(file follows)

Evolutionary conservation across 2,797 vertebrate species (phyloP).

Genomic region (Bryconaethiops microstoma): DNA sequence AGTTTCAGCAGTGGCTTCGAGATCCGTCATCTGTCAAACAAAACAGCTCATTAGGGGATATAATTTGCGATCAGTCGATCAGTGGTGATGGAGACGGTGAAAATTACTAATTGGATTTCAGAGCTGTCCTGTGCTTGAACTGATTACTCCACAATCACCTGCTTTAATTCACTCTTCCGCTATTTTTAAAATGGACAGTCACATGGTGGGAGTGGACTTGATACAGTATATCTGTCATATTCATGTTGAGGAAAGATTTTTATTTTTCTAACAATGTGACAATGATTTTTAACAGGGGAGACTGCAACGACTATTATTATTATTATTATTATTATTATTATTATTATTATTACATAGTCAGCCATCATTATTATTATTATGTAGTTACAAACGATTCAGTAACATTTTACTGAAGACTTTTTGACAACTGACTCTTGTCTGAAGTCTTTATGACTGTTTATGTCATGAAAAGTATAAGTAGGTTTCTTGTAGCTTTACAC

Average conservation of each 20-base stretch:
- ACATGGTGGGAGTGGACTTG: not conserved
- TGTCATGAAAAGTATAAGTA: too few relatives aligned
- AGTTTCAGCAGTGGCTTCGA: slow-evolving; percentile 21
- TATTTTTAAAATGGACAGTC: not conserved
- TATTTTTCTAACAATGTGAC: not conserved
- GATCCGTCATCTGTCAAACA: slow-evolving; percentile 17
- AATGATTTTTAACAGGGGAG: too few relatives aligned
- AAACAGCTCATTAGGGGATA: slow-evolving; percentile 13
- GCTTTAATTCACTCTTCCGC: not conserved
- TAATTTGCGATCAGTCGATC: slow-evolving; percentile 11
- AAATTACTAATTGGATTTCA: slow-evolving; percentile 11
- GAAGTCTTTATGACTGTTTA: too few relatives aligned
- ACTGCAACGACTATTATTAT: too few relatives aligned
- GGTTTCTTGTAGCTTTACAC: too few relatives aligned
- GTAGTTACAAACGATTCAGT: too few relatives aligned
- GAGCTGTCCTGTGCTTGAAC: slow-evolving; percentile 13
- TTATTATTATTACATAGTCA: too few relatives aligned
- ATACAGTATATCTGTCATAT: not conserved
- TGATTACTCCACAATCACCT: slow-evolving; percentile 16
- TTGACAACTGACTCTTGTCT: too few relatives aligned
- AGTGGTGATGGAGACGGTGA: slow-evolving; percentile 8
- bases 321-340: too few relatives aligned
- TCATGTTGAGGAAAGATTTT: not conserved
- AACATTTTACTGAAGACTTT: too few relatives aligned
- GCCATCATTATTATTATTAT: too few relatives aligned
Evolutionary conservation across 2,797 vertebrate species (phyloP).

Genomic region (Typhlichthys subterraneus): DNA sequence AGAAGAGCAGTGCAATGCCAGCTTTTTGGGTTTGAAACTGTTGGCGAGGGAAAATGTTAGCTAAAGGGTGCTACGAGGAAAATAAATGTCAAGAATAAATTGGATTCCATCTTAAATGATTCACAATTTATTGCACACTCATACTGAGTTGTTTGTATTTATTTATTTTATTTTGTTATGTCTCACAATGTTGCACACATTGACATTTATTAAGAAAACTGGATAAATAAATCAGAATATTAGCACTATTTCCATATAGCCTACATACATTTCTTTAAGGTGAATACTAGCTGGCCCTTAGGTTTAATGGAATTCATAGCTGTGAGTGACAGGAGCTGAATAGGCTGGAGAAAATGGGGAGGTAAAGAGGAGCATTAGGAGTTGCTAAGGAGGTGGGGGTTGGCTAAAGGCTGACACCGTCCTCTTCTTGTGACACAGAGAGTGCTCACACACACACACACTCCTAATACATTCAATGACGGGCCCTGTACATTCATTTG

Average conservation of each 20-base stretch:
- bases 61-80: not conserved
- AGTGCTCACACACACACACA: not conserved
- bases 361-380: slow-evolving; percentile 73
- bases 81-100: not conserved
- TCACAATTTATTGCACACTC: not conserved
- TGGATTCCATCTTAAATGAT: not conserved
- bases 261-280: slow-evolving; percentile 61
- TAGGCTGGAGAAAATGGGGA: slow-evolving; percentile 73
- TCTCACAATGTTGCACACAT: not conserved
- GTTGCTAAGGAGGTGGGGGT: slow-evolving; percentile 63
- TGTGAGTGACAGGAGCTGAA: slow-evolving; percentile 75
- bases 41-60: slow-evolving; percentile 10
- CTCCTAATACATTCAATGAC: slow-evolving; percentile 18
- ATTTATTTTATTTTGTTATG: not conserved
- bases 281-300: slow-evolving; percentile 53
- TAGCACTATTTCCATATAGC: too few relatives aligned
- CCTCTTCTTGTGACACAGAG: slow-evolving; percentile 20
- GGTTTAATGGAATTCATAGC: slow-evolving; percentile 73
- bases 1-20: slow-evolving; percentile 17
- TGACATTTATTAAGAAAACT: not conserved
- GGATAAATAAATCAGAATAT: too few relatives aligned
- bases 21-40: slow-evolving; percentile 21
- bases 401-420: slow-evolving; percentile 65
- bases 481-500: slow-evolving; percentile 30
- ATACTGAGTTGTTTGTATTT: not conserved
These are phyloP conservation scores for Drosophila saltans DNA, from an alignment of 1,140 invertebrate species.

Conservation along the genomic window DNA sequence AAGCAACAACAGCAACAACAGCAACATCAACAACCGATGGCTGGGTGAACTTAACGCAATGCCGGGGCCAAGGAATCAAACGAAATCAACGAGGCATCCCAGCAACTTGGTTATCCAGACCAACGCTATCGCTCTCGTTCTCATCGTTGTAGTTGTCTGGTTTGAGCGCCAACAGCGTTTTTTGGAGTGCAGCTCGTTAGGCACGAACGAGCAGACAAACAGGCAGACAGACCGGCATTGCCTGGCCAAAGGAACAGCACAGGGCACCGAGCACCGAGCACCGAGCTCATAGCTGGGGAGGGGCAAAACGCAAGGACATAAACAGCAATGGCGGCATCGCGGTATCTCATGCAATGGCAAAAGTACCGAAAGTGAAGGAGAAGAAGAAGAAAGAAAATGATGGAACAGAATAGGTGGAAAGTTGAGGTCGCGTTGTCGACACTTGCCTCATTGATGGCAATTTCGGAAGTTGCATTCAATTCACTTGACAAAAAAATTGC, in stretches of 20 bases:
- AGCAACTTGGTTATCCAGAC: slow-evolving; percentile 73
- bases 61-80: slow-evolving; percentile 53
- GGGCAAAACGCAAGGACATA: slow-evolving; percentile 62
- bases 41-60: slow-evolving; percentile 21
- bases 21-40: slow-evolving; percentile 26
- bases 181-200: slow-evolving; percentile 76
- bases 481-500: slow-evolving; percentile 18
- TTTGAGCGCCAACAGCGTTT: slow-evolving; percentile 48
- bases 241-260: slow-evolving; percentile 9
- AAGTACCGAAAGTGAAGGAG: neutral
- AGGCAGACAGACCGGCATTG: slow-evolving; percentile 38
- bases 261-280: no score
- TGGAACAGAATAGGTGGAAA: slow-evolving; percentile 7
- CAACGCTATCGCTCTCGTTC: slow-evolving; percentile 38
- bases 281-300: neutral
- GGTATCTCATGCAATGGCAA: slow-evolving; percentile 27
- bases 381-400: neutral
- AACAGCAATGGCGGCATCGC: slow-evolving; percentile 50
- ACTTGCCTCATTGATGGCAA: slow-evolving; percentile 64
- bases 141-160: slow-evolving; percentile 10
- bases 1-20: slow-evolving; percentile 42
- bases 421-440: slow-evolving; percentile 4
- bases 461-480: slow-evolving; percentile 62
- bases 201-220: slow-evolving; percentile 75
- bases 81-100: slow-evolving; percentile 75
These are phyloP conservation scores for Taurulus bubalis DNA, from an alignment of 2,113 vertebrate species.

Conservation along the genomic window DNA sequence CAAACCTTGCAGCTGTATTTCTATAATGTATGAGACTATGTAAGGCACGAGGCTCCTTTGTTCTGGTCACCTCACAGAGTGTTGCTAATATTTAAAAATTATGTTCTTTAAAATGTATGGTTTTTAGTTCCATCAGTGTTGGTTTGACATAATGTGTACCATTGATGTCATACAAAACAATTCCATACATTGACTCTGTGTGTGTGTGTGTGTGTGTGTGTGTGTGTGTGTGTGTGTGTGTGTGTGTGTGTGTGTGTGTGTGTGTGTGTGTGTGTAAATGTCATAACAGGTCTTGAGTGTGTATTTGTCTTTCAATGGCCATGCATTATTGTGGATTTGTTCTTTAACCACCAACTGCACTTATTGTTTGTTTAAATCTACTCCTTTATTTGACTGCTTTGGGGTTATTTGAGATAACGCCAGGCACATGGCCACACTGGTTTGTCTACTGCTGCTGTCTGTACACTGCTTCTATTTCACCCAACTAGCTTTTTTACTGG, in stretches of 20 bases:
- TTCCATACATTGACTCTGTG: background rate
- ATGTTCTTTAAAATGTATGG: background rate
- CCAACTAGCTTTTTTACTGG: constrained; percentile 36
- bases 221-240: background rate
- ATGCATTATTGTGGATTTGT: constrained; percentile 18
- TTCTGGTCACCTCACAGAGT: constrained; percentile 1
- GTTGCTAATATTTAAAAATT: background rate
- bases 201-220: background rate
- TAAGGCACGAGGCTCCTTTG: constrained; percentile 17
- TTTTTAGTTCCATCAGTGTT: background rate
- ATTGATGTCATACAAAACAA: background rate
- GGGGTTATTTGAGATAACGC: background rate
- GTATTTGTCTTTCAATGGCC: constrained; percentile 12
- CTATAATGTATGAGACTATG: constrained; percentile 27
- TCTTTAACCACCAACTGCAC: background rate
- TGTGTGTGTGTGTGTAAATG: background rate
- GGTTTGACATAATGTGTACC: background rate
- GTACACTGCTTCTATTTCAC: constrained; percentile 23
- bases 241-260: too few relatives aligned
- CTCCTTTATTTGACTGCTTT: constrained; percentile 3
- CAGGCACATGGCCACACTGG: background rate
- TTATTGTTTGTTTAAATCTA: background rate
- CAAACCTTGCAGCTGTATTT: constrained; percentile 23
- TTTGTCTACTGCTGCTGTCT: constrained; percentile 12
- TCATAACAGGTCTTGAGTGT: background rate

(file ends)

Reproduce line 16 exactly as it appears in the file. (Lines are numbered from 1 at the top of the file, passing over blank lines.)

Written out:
- ACTGCAACGACTATTATTAT: too few relatives aligned